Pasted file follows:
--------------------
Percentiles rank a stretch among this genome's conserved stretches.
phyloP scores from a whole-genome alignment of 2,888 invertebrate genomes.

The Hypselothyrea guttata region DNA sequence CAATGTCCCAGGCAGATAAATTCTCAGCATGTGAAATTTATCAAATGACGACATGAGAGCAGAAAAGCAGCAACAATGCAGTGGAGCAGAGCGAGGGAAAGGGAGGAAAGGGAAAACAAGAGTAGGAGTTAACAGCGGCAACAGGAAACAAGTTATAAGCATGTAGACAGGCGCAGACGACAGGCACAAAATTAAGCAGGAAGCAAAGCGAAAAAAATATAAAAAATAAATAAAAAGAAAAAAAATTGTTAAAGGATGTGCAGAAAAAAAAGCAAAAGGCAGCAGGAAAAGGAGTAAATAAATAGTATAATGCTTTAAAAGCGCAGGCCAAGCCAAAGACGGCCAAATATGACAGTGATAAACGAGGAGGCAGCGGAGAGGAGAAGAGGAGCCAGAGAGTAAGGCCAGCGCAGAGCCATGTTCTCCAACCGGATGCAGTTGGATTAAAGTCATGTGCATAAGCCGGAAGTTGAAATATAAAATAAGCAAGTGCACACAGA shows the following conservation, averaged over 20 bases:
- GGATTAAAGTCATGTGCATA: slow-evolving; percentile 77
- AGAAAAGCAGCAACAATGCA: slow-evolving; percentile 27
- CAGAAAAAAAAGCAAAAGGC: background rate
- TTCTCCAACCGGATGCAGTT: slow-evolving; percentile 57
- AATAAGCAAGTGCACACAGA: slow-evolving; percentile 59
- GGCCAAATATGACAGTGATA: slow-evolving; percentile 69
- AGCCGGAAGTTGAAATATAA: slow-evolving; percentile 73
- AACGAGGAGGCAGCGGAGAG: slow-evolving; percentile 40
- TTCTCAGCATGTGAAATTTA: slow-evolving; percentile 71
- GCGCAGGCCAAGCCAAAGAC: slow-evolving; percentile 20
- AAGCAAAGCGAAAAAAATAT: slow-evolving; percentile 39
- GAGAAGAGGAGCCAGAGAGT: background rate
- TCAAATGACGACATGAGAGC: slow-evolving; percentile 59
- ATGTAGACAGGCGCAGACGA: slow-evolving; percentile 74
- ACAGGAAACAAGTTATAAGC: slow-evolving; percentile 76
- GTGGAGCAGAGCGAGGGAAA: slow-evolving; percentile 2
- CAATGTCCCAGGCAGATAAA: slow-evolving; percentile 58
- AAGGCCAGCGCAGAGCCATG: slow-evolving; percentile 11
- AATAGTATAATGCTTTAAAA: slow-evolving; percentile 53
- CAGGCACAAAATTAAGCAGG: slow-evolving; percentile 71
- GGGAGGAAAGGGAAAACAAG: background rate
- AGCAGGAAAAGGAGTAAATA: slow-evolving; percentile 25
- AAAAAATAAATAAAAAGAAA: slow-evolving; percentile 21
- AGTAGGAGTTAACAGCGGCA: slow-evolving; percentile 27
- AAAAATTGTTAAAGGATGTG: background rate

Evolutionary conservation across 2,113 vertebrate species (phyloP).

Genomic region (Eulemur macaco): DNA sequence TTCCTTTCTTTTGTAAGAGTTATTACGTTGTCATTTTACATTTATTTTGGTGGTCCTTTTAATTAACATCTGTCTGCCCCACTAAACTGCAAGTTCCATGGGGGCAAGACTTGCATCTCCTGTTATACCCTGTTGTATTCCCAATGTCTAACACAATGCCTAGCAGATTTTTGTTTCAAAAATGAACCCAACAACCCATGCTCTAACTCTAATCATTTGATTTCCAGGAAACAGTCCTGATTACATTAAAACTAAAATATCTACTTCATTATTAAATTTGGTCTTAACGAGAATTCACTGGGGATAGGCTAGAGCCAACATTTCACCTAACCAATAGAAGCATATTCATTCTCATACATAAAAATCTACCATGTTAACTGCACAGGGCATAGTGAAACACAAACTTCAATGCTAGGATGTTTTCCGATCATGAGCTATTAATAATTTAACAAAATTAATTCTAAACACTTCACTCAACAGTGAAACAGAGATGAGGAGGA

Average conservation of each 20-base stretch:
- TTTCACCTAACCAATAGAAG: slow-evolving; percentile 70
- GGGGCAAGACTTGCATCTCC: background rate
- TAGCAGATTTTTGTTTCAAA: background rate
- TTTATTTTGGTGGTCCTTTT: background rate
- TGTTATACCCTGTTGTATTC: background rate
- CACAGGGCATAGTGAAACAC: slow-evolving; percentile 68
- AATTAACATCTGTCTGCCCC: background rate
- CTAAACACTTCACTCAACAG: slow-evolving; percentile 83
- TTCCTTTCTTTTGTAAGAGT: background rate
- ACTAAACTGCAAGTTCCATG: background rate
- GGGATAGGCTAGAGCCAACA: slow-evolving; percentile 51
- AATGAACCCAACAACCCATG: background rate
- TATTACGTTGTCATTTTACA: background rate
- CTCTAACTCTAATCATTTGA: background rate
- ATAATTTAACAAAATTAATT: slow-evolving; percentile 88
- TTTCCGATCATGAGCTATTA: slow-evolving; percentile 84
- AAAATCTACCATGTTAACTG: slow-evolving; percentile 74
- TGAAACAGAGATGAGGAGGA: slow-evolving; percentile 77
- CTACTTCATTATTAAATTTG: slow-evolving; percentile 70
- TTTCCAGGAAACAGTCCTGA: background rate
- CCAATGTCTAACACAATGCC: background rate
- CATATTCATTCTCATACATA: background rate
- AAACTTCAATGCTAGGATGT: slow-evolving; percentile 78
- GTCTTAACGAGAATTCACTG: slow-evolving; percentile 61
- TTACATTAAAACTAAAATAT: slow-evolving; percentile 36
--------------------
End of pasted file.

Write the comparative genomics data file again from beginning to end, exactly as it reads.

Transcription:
Percentiles rank a stretch among this genome's conserved stretches.
phyloP scores from a whole-genome alignment of 2,888 invertebrate genomes.

The Hypselothyrea guttata region DNA sequence CAATGTCCCAGGCAGATAAATTCTCAGCATGTGAAATTTATCAAATGACGACATGAGAGCAGAAAAGCAGCAACAATGCAGTGGAGCAGAGCGAGGGAAAGGGAGGAAAGGGAAAACAAGAGTAGGAGTTAACAGCGGCAACAGGAAACAAGTTATAAGCATGTAGACAGGCGCAGACGACAGGCACAAAATTAAGCAGGAAGCAAAGCGAAAAAAATATAAAAAATAAATAAAAAGAAAAAAAATTGTTAAAGGATGTGCAGAAAAAAAAGCAAAAGGCAGCAGGAAAAGGAGTAAATAAATAGTATAATGCTTTAAAAGCGCAGGCCAAGCCAAAGACGGCCAAATATGACAGTGATAAACGAGGAGGCAGCGGAGAGGAGAAGAGGAGCCAGAGAGTAAGGCCAGCGCAGAGCCATGTTCTCCAACCGGATGCAGTTGGATTAAAGTCATGTGCATAAGCCGGAAGTTGAAATATAAAATAAGCAAGTGCACACAGA shows the following conservation, averaged over 20 bases:
- GGATTAAAGTCATGTGCATA: slow-evolving; percentile 77
- AGAAAAGCAGCAACAATGCA: slow-evolving; percentile 27
- CAGAAAAAAAAGCAAAAGGC: background rate
- TTCTCCAACCGGATGCAGTT: slow-evolving; percentile 57
- AATAAGCAAGTGCACACAGA: slow-evolving; percentile 59
- GGCCAAATATGACAGTGATA: slow-evolving; percentile 69
- AGCCGGAAGTTGAAATATAA: slow-evolving; percentile 73
- AACGAGGAGGCAGCGGAGAG: slow-evolving; percentile 40
- TTCTCAGCATGTGAAATTTA: slow-evolving; percentile 71
- GCGCAGGCCAAGCCAAAGAC: slow-evolving; percentile 20
- AAGCAAAGCGAAAAAAATAT: slow-evolving; percentile 39
- GAGAAGAGGAGCCAGAGAGT: background rate
- TCAAATGACGACATGAGAGC: slow-evolving; percentile 59
- ATGTAGACAGGCGCAGACGA: slow-evolving; percentile 74
- ACAGGAAACAAGTTATAAGC: slow-evolving; percentile 76
- GTGGAGCAGAGCGAGGGAAA: slow-evolving; percentile 2
- CAATGTCCCAGGCAGATAAA: slow-evolving; percentile 58
- AAGGCCAGCGCAGAGCCATG: slow-evolving; percentile 11
- AATAGTATAATGCTTTAAAA: slow-evolving; percentile 53
- CAGGCACAAAATTAAGCAGG: slow-evolving; percentile 71
- GGGAGGAAAGGGAAAACAAG: background rate
- AGCAGGAAAAGGAGTAAATA: slow-evolving; percentile 25
- AAAAAATAAATAAAAAGAAA: slow-evolving; percentile 21
- AGTAGGAGTTAACAGCGGCA: slow-evolving; percentile 27
- AAAAATTGTTAAAGGATGTG: background rate

Evolutionary conservation across 2,113 vertebrate species (phyloP).

Genomic region (Eulemur macaco): DNA sequence TTCCTTTCTTTTGTAAGAGTTATTACGTTGTCATTTTACATTTATTTTGGTGGTCCTTTTAATTAACATCTGTCTGCCCCACTAAACTGCAAGTTCCATGGGGGCAAGACTTGCATCTCCTGTTATACCCTGTTGTATTCCCAATGTCTAACACAATGCCTAGCAGATTTTTGTTTCAAAAATGAACCCAACAACCCATGCTCTAACTCTAATCATTTGATTTCCAGGAAACAGTCCTGATTACATTAAAACTAAAATATCTACTTCATTATTAAATTTGGTCTTAACGAGAATTCACTGGGGATAGGCTAGAGCCAACATTTCACCTAACCAATAGAAGCATATTCATTCTCATACATAAAAATCTACCATGTTAACTGCACAGGGCATAGTGAAACACAAACTTCAATGCTAGGATGTTTTCCGATCATGAGCTATTAATAATTTAACAAAATTAATTCTAAACACTTCACTCAACAGTGAAACAGAGATGAGGAGGA

Average conservation of each 20-base stretch:
- TTTCACCTAACCAATAGAAG: slow-evolving; percentile 70
- GGGGCAAGACTTGCATCTCC: background rate
- TAGCAGATTTTTGTTTCAAA: background rate
- TTTATTTTGGTGGTCCTTTT: background rate
- TGTTATACCCTGTTGTATTC: background rate
- CACAGGGCATAGTGAAACAC: slow-evolving; percentile 68
- AATTAACATCTGTCTGCCCC: background rate
- CTAAACACTTCACTCAACAG: slow-evolving; percentile 83
- TTCCTTTCTTTTGTAAGAGT: background rate
- ACTAAACTGCAAGTTCCATG: background rate
- GGGATAGGCTAGAGCCAACA: slow-evolving; percentile 51
- AATGAACCCAACAACCCATG: background rate
- TATTACGTTGTCATTTTACA: background rate
- CTCTAACTCTAATCATTTGA: background rate
- ATAATTTAACAAAATTAATT: slow-evolving; percentile 88
- TTTCCGATCATGAGCTATTA: slow-evolving; percentile 84
- AAAATCTACCATGTTAACTG: slow-evolving; percentile 74
- TGAAACAGAGATGAGGAGGA: slow-evolving; percentile 77
- CTACTTCATTATTAAATTTG: slow-evolving; percentile 70
- TTTCCAGGAAACAGTCCTGA: background rate
- CCAATGTCTAACACAATGCC: background rate
- CATATTCATTCTCATACATA: background rate
- AAACTTCAATGCTAGGATGT: slow-evolving; percentile 78
- GTCTTAACGAGAATTCACTG: slow-evolving; percentile 61
- TTACATTAAAACTAAAATAT: slow-evolving; percentile 36